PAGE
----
Like angels, demons can manifest themselves to us, taking on physical form in order to try to coax us to commit evil. While they cannot make us act against our own will, they can use their powers of deception and persuasion to try to convince us that sin is desirable. Think of the first sin of Adam and Eve in the Garden of Eden, when the serpent—a physical manifestation of the Devil—convinced them to eat of the Tree of the Knowledge of Good and Evil by telling them that they would become like gods.
Of course, if we are led astray by demons, we can repent, and through the Sacrament of Confession be cleansed of our sin. But there is a more troubling phenomenon associated with demons: demonic possession, in which, through continued cooperation with a demon, a person essentially invites the demon in by aligning his will with that of the demon. It’s important to note that a demon cannot possess someone against his own will. That is why the demon must use his powers of deception and persuasion, and why the best protection against demonic activity is prayer and the frequent reception of the sacraments of Holy Communion and Confession, which strengthen our resolve to align our will with God’s.
An Accurate Portrayal
One modern work of art that properly portrays the action of demons and the method of demonic possession is The Exorcist, both the 1971 novel by William Peter Blatty and the 1973 film by William Friedkin. Blatty, a faithful Catholic, accurately portrays the teaching of the Catholic Church by having the young girl, Regan, invite the demon in through dabbling in the occult—in this case, through the use of an Ouija board. Many other films and television shows, however, portray the victims of demonic possession as innocents who are possessed against their will and without their knowledge. Such portrayals deny the essence of human free will.
What Are Ghosts?
Ghosts are perhaps the most misunderstood of all spiritual creatures, and the most consistently misrepresented in literature and film. The word ghost simply means a spirit or a soul (thus the use of the term Holy Ghost as a synonym for the Holy Spirit). But souls belong exclusively to human beings, who are the only creatures who have both a spiritual nature (a soul) and a physical one (a body). While angels and demons can present themselves to us in physical form, the bodies they adopt are not part of their nature.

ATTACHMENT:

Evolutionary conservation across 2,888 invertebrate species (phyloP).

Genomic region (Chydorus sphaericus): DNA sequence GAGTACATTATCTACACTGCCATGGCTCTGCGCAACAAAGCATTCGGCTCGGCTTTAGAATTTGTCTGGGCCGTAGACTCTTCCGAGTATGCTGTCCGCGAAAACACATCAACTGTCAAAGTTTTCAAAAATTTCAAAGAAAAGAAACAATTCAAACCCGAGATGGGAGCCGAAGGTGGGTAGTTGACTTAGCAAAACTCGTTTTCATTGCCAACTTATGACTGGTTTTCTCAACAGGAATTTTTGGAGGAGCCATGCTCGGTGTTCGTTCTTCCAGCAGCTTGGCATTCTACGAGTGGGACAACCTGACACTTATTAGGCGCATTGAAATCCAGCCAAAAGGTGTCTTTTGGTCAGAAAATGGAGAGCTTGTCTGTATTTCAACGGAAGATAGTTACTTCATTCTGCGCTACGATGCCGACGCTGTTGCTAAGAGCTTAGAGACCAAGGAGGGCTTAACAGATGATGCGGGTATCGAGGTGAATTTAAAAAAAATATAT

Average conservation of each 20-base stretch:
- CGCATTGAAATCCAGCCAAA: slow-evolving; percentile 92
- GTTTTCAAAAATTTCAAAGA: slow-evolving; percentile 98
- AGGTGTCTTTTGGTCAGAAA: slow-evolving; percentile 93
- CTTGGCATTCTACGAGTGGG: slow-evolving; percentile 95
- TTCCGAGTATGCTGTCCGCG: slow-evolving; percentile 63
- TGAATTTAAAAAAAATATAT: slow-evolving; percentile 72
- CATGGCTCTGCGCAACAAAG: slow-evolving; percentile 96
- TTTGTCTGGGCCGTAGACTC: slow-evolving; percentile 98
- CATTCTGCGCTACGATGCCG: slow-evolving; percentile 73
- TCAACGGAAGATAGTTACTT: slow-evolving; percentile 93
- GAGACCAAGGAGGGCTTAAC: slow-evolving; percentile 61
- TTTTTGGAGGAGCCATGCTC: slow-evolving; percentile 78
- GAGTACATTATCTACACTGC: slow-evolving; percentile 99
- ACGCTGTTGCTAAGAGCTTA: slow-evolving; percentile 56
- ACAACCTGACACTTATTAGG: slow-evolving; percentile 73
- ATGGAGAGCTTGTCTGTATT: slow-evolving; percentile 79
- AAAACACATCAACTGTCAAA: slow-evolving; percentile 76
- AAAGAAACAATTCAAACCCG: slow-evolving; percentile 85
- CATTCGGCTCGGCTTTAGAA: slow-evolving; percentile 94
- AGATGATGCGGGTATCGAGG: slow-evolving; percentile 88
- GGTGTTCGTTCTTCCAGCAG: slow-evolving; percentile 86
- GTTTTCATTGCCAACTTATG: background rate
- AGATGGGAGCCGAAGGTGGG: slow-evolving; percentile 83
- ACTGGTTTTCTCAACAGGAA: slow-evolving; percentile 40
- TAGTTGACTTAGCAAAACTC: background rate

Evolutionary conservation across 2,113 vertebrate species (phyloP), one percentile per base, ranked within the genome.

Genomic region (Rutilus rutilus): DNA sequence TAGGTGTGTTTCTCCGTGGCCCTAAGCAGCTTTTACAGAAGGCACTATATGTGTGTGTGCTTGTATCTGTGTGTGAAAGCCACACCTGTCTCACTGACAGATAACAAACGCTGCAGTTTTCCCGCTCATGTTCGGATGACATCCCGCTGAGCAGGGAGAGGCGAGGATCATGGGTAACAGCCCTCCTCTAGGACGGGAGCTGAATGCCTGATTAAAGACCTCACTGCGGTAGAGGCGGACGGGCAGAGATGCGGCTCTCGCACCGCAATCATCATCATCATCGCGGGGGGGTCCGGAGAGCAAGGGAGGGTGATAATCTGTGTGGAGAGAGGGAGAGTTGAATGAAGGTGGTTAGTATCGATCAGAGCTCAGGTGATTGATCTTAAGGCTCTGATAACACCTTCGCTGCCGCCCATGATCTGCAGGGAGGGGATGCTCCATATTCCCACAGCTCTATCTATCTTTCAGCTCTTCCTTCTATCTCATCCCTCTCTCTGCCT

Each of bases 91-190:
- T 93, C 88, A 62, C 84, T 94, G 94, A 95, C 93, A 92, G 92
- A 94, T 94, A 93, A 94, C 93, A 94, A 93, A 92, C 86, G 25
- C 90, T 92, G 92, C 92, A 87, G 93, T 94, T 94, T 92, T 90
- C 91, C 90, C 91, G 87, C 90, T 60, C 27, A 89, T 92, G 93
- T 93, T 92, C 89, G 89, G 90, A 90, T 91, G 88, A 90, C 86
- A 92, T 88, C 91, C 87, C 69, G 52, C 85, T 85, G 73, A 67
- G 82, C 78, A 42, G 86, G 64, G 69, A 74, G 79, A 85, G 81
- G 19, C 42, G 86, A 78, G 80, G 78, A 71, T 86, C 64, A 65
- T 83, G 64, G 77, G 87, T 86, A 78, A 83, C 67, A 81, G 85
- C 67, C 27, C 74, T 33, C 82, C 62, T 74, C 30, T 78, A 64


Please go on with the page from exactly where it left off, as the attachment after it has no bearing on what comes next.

So a ghost is a disembodied soul—or, in other words, a soul separated from its body by the death of that body. The Church teaches us that, after death, each of us is judged; and as a result of that judgment, we will either go to Hell or to Heaven. Some of those who will go to Heaven, however, will first spend some time in Purgatory, being cleansed of their sins and being made pure so that they can enter into the presence of God.
The Souls in Purgatory
Traditionally, ghosts have been seen as those souls in Purgatory. Saints in Heaven do occasionally appear to us here on earth, but when they do, we see them in their glory. The souls in Hell, Christ Himself told us in the parable of the rich man and Lazarus, cannot appear to the living. But souls in Purgatory may do so precisely because of the reason why they are in Purgatory: They still have “unfinished business,” in the sense of atonement for sins.
That’s why ghosts, unlike angels and demons, are tied to a particular place. Those places have something to do with the sins for which they must still atone.
Ghosts Are Good, Not Evil
Contrary to many portrayals in literature and film, ghosts are never malevolent creatures. They are souls on their way to Heaven, by way of Purgatory. When they have fully atoned for their sins and entered Heaven, they will be saints. As such, they are incapable of misleading or harming those of us still here on earth.
What Are Poltergeists?
So what are those malevolent spirits that look a lot like ghosts in films and TV shows? Well, setting aside the fact that we shouldn’t be taking our theology from pop culture (rather, pop culture should take its theology from the Church), we might call those spirits poltergeister.
The problem comes when we try to define what a poltergeist actually is. The term is a German word that literally means a “noisy ghost”—that is, a ghost that moves things around to disrupt the lives of humans causes disturbances and loud noises, and may even cause harm to human beings.
Demons in Disguise
If all that sounds familiar, it should: Those are the kinds of activities that we might expect from demons, rather than ghosts. The best explanation for poltergeist activity is that demons are carrying it out. (Another sure sign: Poltergeister seem normally to be attached to a person, as a demon would be, rather than a place, as a ghost would be.)
A surprisingly good portrayal of this reality can be found in the 2016 film The Conjuring 2, a fictional portrayal of the real-life case of the Enfield Poltergeist. While the actual Enfield Poltergeist was almost certainly a hoax, the film uses the material of the case to present a proper understanding of poltergeist activity. What initially presents itself as a ghost attached to a particular houses turns out, in the end, to be a demon that is attempting to harm a family.